By Hannah Beech / Shanghai
August 4, 2016

Their production values hardly rival that of Hollywood and their messages are crude. Over the past few days, Chinese videos have proliferated blaming hostile Western forces for any number of sins: fomenting ethnic unrest, stealing Chinese islands in the South China Sea, ruining a teenager from Hong Kong and even warping the mind of a veteran lawyer so she was compelled to accept interviews from foreign media.

The sources of the videos vary. One is a supposed confession from Wang Yu, a lawyer who was swept up in a crackdown on the legal profession that began last year. Another appears on the social-media account of a Chinese judicial body and called Hong Kong democracy activist Joshua Wong, 19, an “American-led Western power.” Those who stir up trouble in the restive regions of Hong Kong, Tibet and Xinjiang, the viral video continues with apocalyptic intonation, are linked to “the dark shadow of the Stars and Stripes.” Still another is a three-minute affair that aired 120 times a day over New York’s Times Square in order to present China’s perspective on the South China Sea—basically, that Beijing has owned almost all of it since ancient times.

On Chinese social-media sites, other videos have appeared, linking foreign journalists to Western diplomats or painting Chinese human-rights lawyers (in cartoon form) as tools of foreign governments. Indeed, all these videos, although from different sources, share the same aim: to warn against an American-led conspiracy to wound China through subversion, unrest or even territorial theft.

It might be tempting to dismiss these videos as ham-fisted propaganda doled out by an out-of-touch Chinese Communist Party. But that is to misread their aim. These videos are not designed for Western consumption, with the exception of the Times Square video. They are meant for a domestic Chinese audience, one whose growing sense of patriotism proves that decades of propaganda have worked very well. “The Chinese Communist Party puts great emphasis on so-called ‘thought work’ from a very young age,” says Feng Chongyi, an expert in Chinese intellectual and political development at the University of Technology Sydney. “They have established this very strong nationalistic narrative and even if Chinese go overseas and can access other information, many still choose to believe in the state propaganda that they have been socialized in since kindergarten.”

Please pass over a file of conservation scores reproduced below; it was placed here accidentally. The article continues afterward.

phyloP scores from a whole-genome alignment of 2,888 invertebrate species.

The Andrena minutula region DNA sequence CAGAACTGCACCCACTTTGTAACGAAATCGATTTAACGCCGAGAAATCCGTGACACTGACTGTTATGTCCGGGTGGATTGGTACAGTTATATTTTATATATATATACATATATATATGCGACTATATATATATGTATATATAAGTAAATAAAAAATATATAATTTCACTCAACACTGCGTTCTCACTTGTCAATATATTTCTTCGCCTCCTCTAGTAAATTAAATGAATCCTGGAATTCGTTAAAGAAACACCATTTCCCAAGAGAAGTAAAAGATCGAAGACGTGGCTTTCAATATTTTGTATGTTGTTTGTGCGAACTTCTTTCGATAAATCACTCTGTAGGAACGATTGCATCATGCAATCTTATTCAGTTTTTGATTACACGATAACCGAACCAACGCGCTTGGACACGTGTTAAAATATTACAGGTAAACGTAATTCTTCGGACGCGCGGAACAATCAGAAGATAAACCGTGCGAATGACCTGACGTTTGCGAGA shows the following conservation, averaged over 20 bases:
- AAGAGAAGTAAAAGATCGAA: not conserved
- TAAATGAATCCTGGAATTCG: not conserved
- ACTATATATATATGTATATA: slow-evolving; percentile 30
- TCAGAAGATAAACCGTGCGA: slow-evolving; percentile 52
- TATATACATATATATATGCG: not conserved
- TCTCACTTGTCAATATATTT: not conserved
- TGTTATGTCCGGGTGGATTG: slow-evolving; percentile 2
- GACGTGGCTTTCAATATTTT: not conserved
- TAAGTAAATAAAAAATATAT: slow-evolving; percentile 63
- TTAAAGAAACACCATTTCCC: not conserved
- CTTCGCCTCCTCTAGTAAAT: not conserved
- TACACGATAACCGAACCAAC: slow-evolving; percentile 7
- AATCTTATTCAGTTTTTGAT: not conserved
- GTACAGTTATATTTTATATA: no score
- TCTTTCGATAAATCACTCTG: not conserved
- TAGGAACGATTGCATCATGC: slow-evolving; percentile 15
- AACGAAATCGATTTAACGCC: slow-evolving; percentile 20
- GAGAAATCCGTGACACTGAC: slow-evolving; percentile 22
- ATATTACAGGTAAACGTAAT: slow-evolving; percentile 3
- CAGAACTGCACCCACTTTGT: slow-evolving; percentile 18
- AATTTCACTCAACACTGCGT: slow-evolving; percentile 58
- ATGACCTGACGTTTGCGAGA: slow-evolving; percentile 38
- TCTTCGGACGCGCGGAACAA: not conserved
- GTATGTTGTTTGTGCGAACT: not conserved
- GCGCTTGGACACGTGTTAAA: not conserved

On Thursday, human-rights laywer Zhou Shifeng was found guilty of “subverting state power” and sentenced to seven years’ imprisonment. In the two days preceding Zhou’s sentencing, two other activists were also convicted of the same crime. Amnesty International labeled the trials “a political charade” that is part of Chinese President Xi Jinping’s mounting assault on dissent. The trials, like the videos, serve a political purpose. “When Chinese look around, they see that those who support the party and its causes can succeed materially and become very wealthy,” says Professor Feng. “Anyone who confronts the state fails miserably. The lesson is that pride brings material benefit, too.”

Still, does the average Chinese buy the words of a professor at a Chinese military institute, who called the animated Hollywood film Zootopia a sly effort to “disseminate American values and America’s global strategy?” Are Chinese hipsters really going to be swayed by a rap video linked to the Chinese Communist Youth League and performed by a Chinese group that disses foreign “media punk ass white trash?” (The ensemble’s leader Wang Zixin told TIME in June that he wants “to change Westerners’ stereotypes about us.”)

Qiao Mu, a media professor at Beijing Foreign Studies University who has been demoted to library work for his outspokenness, gives his countrymen a bit of credit. “Not all Chinese audiences treat these videos seriously,” he says. “They repost it just for fun.” But fun is not exactly a hallmark of China’s dissident community at the moment, given that Xi’s crackdown on human-rights defenders has netted hundreds of activists and some of their family members. “The content of the videos and their words are often flawed,” Qiao says. “But they are very attractive and inflammatory. For example, they express anti-American and patriotic feelings in a humorous way. As independent intellectuals, we should learn from them.”

—With reporting by Yang Siqi/Beijing

 

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